The U.S. government will not get a head start on other Windows users when it comes to Microsoft security updates, the company said Friday in response to news report that suggested otherwise.

The Wall Street Journal reported that the U.S. Air Force will receive early versions of software patches through Microsoft's Update Validation Program (SUVP) and those fixes will be forwarded to other agencies through the Department of Homeland Security.

But according to Microsoft, officials from the Redmond, Wash., software giant and the Air Force have met in recent weeks with officials from the Office of Management and Budget (OMB) and the DHS to discuss the best practices established by the Air Force after a recent five-year $500-million deal inked in November.

"The SUVP is a separate matter outside of that agreement," a Microsoft spokesperson said. "But what the other government agencies are seeing is that this agreement the Air Force has is working out pretty well for them and so they are considering what that may look like for other agencies,"

The Microsoft-Air Force deal centralized the military arm's software support contracts under an enterprise-wide agreement, "to simplify the acquisition process while meeting demands for stringent enterprise-wide cyber-security requirements, timely distribution of software updates and enterprise configuration management," the announcement read.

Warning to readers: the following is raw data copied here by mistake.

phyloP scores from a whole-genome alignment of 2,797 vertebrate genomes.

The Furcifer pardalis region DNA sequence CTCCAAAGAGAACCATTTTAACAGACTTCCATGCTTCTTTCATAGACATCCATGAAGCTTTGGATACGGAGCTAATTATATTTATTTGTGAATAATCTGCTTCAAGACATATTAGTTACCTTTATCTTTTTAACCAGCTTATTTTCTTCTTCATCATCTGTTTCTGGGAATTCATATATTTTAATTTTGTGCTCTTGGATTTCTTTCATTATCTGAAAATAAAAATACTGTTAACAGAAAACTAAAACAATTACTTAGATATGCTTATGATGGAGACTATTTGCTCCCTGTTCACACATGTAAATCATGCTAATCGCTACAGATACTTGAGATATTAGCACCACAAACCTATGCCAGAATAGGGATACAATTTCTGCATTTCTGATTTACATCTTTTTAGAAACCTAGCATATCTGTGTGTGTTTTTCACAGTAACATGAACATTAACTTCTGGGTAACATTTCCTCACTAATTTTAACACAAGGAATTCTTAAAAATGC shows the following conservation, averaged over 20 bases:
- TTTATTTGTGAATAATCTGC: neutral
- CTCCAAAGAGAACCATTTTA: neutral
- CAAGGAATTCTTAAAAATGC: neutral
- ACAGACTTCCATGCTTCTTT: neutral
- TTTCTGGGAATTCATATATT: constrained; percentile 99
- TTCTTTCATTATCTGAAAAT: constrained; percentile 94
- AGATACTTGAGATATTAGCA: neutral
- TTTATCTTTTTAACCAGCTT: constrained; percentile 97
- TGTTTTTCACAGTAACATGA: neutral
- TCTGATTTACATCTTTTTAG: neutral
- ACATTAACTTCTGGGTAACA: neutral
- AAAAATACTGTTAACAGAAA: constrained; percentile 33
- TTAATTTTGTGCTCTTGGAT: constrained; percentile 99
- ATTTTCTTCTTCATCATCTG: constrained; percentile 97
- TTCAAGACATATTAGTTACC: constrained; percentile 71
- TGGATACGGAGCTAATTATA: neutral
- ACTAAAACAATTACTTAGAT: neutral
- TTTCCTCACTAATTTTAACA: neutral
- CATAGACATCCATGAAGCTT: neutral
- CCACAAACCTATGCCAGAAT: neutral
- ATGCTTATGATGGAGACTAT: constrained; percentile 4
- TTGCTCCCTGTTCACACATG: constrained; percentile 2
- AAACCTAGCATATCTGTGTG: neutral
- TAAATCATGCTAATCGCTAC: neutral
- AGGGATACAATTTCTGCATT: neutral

The "timely distribution of software updates" is the Air Force's inclusion into SUVP, a closed program available to select companies. The program, launched in January after a year of beta tests, acts as a quality assurance test bed for software patches before they are distributed worldwide through Microsoft's security updates on the second Tuesday of every month.

Members of the program test quality issues like patch compatibility, reliability and network performance on test servers within the organization.

"It's kind of like a blind taste test, they're not told, 'this is fixing a vulnerability in this product,' or any of that," the spokesperson said. "They're just given the updates. What you see from us on the second Tuesday of the month, there are a lot of different testing scenarios that go into it and this is just one of those."